I was not annoyed, I quite enjoyed rumpling feathers as you know. I wish it was just a scholarly debate however, but as you read in the post for example, Professor Chandlers for example, was an adviser to Jack Straw and in fact Margaret Beckett. SO these people are not just scholars who should be ignored but they do influence policies.

By the way there was a reference made about your beloved barak Obama too. It was said that the revolutionary guards in Iran refer to Obama as oo-ba-ma which in Persian means "He is with us" :))

Anonymous said...

What do you expect from this think tank, just have a look at their link
http://fpc.org.uk/staff/
the only Iranian amongst their staff is Elaheh Mohtesham?

Harry Barnes said...

Well at least I am two up on Shirley Poppins. But it is over 25 years since I read a collection of Khomeini's writings. And although I quoted from article 114 of the Iranian Constitution in a recent item I posted, I have otherwise rather depended on other people interpreting the Constitution for me. But I will now do what you recommend.

Anonymous said...

Outsatanding report. Thank you for attending this meeting and pissing off intellectually lazy pseudo-experts on Iran.

The IRI lobbyist in the US and Europe are hard at work 24/7 to muddy the waters and buy time to get to the finish line of getting the bomb.

Here are some painful truths about the IRI. If only policy makers do their homework:


That Tehran will not pay any heed to the third UN Security because quite simply, the supreme leader Ali Khamenei is hell-bent on getting the bomb; hence selecting Ahmadinejad and his IRGC base (reminiscent of Chinese Red Army owning the chinese economy) in the last presidential election and disqualifying the reformers in yesterday's Parlimantary election.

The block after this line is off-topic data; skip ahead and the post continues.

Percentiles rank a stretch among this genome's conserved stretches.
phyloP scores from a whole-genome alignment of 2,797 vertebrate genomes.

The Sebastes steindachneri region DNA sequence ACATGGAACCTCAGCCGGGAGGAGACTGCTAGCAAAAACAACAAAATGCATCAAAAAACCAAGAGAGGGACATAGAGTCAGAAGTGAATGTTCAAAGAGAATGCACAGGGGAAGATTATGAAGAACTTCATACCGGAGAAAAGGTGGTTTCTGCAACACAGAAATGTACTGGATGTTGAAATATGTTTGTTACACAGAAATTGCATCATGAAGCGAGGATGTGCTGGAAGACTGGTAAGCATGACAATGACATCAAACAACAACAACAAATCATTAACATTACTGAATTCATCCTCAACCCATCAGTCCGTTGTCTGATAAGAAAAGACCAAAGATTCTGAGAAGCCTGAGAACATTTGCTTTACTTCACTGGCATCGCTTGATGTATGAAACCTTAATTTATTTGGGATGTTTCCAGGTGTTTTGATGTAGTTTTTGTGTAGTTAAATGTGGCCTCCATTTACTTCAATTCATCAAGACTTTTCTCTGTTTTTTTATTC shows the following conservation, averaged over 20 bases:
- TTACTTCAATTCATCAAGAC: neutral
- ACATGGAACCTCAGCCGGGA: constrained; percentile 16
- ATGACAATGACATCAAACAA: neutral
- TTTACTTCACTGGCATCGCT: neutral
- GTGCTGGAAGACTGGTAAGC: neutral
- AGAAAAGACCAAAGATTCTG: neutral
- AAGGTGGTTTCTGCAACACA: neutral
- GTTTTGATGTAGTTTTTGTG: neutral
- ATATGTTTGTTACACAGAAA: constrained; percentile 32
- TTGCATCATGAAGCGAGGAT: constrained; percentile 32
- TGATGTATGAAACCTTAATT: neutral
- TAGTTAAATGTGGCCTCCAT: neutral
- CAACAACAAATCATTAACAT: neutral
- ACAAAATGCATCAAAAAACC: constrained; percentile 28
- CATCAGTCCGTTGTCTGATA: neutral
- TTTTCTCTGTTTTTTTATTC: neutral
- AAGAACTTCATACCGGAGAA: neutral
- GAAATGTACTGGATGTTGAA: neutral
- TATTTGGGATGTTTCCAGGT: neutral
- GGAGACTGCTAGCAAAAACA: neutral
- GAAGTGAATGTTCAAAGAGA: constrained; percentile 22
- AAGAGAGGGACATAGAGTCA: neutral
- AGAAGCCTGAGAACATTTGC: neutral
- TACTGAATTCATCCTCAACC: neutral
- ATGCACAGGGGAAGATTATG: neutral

As an insecure Shiite system amidst a sea of surrounding Sunni countries, what best serves Iran's interests? By a process of exclusion one can rather easily trace around the outline of Iran's goal. No single item more capably serves the entirety of Iran's current military, political and relegious agenda than acquisition of nuclear weapons.

Increased wealth, self-sufficiency in food production, industrial modernization, none of these, repeat NONE OF THESE so categorically address Iran's current overall agenda like possessing nuclear arms. Regional hegemony, deterrence of Western intervention, countering Sunni dominance, enabling heretofore unthinkable levels of terrorism and even the incomprehensible notion of summoning forth the 12th imam all are fulfilled by this one single achievment.

How is it possible for anyone of reasonable intelligence to believe that Iran has abandoned pursuit of something which simultaneously satisfies the vast majority of its short-term and long-term goals? Iran's entire modus operendi is so comprehensively served by this one single objective that drawing any other conclusion simply defies logic.

serendip

barmakid said...

oo-ba-ma huh... I can assume you know what I think about such ridiculousness, even though it made me pseudo-smile. Obama is the only politician that I have seen in my lifetime that is truly a leader for all. Iran, or the UK for that matter, can only dream of having a leader like Barrack.

Speaking of which, did the British press report his race and religion speech that he gave two days ago?

Aryamehr said...

Thank you Potkin-jAn.

bijan said...

Great work Potkin jaan... makes me so happy to read these pieces, even in the face of such opposition, incompetence, and ingnorance.

BTW, I've learned to ignore Baramkid's posts... does he too have a "vested interest"? The other posters, however, always provide for insightful comments.

Gene said...

By the way there was a reference made about your beloved barak Obama too. It was said that the revolutionary guards in Iran refer to Obama as oo-ba-ma which in Persian means "He is with us" :))

Wait til they find out that in his recent speech, Obama specifically condemned "a view that sees the conflicts in the Middle East as rooted primarily in the actions of stalwart allies like Israel, instead of emanating from the perverse and hateful ideologies of radical Islam."

barmakid said...

Salam agha-ye Bijan,

A smart guy somewhere once said, "if everybody is thinking alike, then somebody's not thinking."

Have a happy 1387,
barmakid